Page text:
Tweeting requires an awful lot of updates, as does one’s facebook page. The nice thing about facebook, though, is that when you update there it goes directly to Twitter (if you set it up that way). You must remember to post with a hashtag or the tweet with your facebook link may never be read.
How you choose what to post is also important. Ask yourself, do my words here have anything to do with my brand or would it be better to suited for my friends on my personal facebook page? There’s a difference between the two pages for a reason. Not everything I tell my friends do I necessarily need to share with my followers. Although, come to think of it, a lot of what I tell my followers, I’d never share with my friends. Maybe it’s time to combine my facebook pages into one? It’s a decision yet to be made.
I read recently that the most successful tweeters do so in the afternoon. I spent the past couple of days looking at my followers traffic (and those I follow, too) and decided that this isn’t true for my area of interest.
Most of the people with whom I’ve connected are runners, social media junkies, health promoters, and lovers of all things fashion. A huge number of them are moms, too.
The mom factor makes afternoon posts difficult to accomplish. It’s the afternoon when the kids get out of school and need their moms for snack making and cooperative playtime in the back yard. Unless you are posting on your phone with one hand and pushing a couple of swings with another, it’s highly unlikely you are doing either job to the best of your ability. I decided (for me) that I wasn’t able to do both jobs at once and so Internetland only happens early in the morning when the kids are playing, early afternoon when they are in school, and late at night after the monsters are in bed.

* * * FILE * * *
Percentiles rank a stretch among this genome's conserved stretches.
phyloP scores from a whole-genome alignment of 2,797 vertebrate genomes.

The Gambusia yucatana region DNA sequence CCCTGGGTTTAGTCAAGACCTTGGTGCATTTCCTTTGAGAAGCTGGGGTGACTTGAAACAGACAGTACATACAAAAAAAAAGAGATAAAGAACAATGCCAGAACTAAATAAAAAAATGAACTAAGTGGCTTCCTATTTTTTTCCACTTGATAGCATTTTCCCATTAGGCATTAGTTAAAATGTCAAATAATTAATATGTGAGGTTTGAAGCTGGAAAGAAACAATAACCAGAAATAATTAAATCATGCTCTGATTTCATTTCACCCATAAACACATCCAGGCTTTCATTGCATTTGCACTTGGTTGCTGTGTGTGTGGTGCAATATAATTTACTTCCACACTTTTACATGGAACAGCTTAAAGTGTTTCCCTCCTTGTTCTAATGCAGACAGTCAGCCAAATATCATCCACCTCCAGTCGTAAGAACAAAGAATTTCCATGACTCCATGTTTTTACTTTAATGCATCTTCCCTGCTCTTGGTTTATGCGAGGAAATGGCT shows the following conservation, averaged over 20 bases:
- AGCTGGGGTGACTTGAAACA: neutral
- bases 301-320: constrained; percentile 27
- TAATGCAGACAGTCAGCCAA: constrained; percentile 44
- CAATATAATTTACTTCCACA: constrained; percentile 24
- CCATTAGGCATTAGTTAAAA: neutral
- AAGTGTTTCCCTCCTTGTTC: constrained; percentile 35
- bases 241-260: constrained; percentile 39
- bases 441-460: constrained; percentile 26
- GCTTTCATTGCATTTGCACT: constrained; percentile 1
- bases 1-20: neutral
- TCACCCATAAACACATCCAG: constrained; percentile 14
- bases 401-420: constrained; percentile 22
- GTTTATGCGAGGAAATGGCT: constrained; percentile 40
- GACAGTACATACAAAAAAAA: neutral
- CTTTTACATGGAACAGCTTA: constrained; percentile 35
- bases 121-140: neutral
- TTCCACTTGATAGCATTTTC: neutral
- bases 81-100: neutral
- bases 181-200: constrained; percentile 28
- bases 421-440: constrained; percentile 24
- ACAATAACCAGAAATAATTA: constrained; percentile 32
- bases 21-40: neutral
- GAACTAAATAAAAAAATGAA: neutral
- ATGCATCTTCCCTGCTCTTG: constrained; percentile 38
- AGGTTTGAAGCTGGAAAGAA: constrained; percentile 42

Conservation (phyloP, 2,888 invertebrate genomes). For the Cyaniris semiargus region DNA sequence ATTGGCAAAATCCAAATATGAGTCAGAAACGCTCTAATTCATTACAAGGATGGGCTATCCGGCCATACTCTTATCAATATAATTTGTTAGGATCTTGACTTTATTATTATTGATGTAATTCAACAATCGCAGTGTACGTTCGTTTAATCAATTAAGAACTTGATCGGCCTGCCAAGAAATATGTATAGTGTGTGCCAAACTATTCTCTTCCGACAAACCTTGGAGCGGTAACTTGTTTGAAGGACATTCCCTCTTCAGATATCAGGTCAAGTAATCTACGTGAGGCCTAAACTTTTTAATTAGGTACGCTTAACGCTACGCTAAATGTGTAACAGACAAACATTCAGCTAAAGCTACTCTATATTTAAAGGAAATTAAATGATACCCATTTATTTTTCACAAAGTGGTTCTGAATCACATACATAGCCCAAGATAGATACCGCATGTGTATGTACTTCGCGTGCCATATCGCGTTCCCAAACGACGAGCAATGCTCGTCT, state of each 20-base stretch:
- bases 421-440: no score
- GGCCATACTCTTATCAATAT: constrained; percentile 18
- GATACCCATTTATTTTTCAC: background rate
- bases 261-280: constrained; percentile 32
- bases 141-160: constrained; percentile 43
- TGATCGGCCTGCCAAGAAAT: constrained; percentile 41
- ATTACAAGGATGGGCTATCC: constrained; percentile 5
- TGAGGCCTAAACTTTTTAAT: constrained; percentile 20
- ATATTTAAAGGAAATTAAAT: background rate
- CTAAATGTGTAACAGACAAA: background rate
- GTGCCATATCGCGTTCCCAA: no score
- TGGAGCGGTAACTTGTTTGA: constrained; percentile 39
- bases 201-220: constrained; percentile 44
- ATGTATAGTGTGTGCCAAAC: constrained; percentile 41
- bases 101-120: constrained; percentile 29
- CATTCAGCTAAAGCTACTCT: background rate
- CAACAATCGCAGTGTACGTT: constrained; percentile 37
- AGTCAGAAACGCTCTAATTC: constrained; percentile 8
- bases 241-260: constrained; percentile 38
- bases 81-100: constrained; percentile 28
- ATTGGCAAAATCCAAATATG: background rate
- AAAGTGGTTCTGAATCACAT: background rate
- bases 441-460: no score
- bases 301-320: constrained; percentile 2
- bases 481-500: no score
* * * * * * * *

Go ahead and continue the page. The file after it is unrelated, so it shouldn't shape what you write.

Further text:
Pinterest is a fantastic way to build a brand. Start to pin things you like and soon you might be turned onto another pinner with a similar mindset. There are fantastic pinners (here, here, and here) who are growing businesses and share their aesthetics. I know that they spend an awful lot of time in the social media ocean based on the quality of their content and near constant updates to their pins. It’s necessary and important to continue to add to the images, since it acts as an inspiration board for yourself and others.
Most days I’m not sure what I’m building, but I am a social media toddler and it’s par for the course. The folks who have lasted and made names for themselves also began with an idea (and a voice), but it was their perseverance that grew their Internet credibility.
I realized this week that lower stats and less time to post are a part of the game.
The true definition of entrepreneurial spirit encompasses many qualities such as uniqueness, creativity, and adaptability.
Success in social media, whether you blog or promote a business, build a brand through Pinterest or grow a particular facebook page also takes an awful lot of work.
If you are like me and determined to make a place for yourself in it the advice is simple.
Hang on and keep at it, because the working (like the training for a marathon) is where our skills are grown, new friends and relationships are built, and where together we can impact our communities with our words, pictures and ideas.